Sands will be competing with some of the biggest brands in the casino and leisure industries. Among the company’s competitors in New York are Genting Group of Malaysia, which operates Resorts World New York City at the Aqueduct Racetrack; MGM Resorts International, operating the Empire City Casino at Yonkers Raceway; Caesars Entertainment Inc., which is partnering with SL Green Realty Corp. on a project at Times Square; Wynn Resorts Ltd., which is partnering with Related Companies for a project in Manhattan near the Javits Center convention facility; New York Mets owner Steve Cohen who wants to build at Willets Point, the home of the baseball team’s Citi Field; and Legends, affiliated with the Major League Baseball’s New York Yankees, the Chickasaw Nation Indian Tribe, and Saratoga Casino Holdings at Coney Island in Brooklyn.
Sands is also a key player in the bid to legalize casino gambling in Texas.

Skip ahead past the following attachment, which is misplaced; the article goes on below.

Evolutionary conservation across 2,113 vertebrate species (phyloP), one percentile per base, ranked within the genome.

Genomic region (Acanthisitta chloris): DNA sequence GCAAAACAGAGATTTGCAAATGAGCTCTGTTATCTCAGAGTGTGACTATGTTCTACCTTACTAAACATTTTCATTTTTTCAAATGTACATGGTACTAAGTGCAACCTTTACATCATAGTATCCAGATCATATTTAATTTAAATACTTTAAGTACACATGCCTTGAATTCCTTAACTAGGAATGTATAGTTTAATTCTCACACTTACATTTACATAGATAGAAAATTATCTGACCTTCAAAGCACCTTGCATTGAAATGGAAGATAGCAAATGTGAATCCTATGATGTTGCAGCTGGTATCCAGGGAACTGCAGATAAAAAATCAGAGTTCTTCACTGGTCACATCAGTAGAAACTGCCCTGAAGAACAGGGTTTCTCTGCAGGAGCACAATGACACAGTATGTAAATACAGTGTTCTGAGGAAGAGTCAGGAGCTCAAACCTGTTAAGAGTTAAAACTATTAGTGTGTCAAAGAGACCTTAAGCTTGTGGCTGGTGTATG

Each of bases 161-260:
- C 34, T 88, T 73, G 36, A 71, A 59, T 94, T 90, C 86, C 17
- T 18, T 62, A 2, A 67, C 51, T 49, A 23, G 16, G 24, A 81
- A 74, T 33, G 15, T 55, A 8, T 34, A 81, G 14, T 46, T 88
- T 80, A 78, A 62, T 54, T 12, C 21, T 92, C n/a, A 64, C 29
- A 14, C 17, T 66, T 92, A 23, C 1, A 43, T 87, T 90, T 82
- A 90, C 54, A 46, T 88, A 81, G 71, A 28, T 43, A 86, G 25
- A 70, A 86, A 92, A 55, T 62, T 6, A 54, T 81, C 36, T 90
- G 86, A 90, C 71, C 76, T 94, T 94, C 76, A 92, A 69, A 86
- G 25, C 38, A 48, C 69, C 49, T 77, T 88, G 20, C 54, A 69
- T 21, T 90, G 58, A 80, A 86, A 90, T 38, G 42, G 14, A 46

Earlier this month, the House State Affairs Committee advanced two gaming bills supporting casinos and sports wagering to the full House. But the legislation faces an uphill fight in the Senate, where Lt. Gov. Dan Patrick, a staunch opponent of gaming in the state, presides.
Sands has lobbyists in support of the casino bill, which would allow for the construction of four integrated resorts throughout the state. The state’s 11 professional sports franchises that once opposed gambling because they feared it would damage the integrity of their games are now supporting both bills as a potential new revenue source.
The Review-Journal is owned by the Adelson family, including Dr. Miriam Adelson, majority shareholder of Las Vegas Sands Corp., and Las Vegas Sands President and COO Patrick Dumont.
Las Vegas Sands Corp.
First-quarter revenue and earnings for Las Vegas-based Las Vegas Sands Corp., operators of resorts in Macao and Singapore. (NYSE: LVS)
1Q 2023: $2.12 billion
1Q 2022: $943 million
1Q 2023: $378 million
1Q 2022: ($302 million)
Earnings/(loss) per share
1Q 2023: $0.19
1Q 2022: ($0.49)